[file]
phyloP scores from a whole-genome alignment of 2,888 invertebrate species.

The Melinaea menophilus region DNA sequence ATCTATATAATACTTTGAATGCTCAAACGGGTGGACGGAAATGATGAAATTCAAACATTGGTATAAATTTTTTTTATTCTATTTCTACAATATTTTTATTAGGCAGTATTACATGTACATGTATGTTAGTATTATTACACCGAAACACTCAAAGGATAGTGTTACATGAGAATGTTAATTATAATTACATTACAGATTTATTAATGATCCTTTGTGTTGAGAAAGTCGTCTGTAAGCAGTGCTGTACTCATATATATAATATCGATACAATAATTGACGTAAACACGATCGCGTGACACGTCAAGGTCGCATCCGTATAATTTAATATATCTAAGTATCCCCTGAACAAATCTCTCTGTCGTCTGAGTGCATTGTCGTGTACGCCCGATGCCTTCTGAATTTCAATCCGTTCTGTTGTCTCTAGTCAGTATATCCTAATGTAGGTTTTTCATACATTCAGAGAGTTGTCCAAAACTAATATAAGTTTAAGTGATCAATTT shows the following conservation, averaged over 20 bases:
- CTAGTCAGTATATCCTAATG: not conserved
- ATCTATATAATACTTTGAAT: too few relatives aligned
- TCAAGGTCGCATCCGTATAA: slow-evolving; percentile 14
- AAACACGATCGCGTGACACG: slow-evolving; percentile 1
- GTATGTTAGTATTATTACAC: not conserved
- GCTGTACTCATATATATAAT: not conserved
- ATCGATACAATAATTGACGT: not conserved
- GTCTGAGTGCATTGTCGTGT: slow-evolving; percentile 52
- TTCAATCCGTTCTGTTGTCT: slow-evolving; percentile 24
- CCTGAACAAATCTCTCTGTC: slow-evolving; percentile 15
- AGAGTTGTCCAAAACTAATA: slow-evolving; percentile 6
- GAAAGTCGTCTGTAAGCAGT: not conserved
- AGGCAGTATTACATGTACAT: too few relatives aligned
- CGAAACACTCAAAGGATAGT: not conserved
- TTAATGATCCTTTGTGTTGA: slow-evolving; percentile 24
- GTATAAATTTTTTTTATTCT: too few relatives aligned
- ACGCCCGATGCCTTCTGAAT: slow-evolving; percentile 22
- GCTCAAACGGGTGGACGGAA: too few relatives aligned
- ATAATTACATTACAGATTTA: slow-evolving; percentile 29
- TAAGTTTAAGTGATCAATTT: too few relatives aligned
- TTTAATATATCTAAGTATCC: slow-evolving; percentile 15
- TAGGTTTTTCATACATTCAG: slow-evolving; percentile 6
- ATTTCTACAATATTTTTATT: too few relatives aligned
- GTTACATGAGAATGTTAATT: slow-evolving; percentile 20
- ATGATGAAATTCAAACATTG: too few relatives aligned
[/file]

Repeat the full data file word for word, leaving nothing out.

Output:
phyloP scores from a whole-genome alignment of 2,888 invertebrate species.

The Melinaea menophilus region DNA sequence ATCTATATAATACTTTGAATGCTCAAACGGGTGGACGGAAATGATGAAATTCAAACATTGGTATAAATTTTTTTTATTCTATTTCTACAATATTTTTATTAGGCAGTATTACATGTACATGTATGTTAGTATTATTACACCGAAACACTCAAAGGATAGTGTTACATGAGAATGTTAATTATAATTACATTACAGATTTATTAATGATCCTTTGTGTTGAGAAAGTCGTCTGTAAGCAGTGCTGTACTCATATATATAATATCGATACAATAATTGACGTAAACACGATCGCGTGACACGTCAAGGTCGCATCCGTATAATTTAATATATCTAAGTATCCCCTGAACAAATCTCTCTGTCGTCTGAGTGCATTGTCGTGTACGCCCGATGCCTTCTGAATTTCAATCCGTTCTGTTGTCTCTAGTCAGTATATCCTAATGTAGGTTTTTCATACATTCAGAGAGTTGTCCAAAACTAATATAAGTTTAAGTGATCAATTT shows the following conservation, averaged over 20 bases:
- CTAGTCAGTATATCCTAATG: not conserved
- ATCTATATAATACTTTGAAT: too few relatives aligned
- TCAAGGTCGCATCCGTATAA: slow-evolving; percentile 14
- AAACACGATCGCGTGACACG: slow-evolving; percentile 1
- GTATGTTAGTATTATTACAC: not conserved
- GCTGTACTCATATATATAAT: not conserved
- ATCGATACAATAATTGACGT: not conserved
- GTCTGAGTGCATTGTCGTGT: slow-evolving; percentile 52
- TTCAATCCGTTCTGTTGTCT: slow-evolving; percentile 24
- CCTGAACAAATCTCTCTGTC: slow-evolving; percentile 15
- AGAGTTGTCCAAAACTAATA: slow-evolving; percentile 6
- GAAAGTCGTCTGTAAGCAGT: not conserved
- AGGCAGTATTACATGTACAT: too few relatives aligned
- CGAAACACTCAAAGGATAGT: not conserved
- TTAATGATCCTTTGTGTTGA: slow-evolving; percentile 24
- GTATAAATTTTTTTTATTCT: too few relatives aligned
- ACGCCCGATGCCTTCTGAAT: slow-evolving; percentile 22
- GCTCAAACGGGTGGACGGAA: too few relatives aligned
- ATAATTACATTACAGATTTA: slow-evolving; percentile 29
- TAAGTTTAAGTGATCAATTT: too few relatives aligned
- TTTAATATATCTAAGTATCC: slow-evolving; percentile 15
- TAGGTTTTTCATACATTCAG: slow-evolving; percentile 6
- ATTTCTACAATATTTTTATT: too few relatives aligned
- GTTACATGAGAATGTTAATT: slow-evolving; percentile 20
- ATGATGAAATTCAAACATTG: too few relatives aligned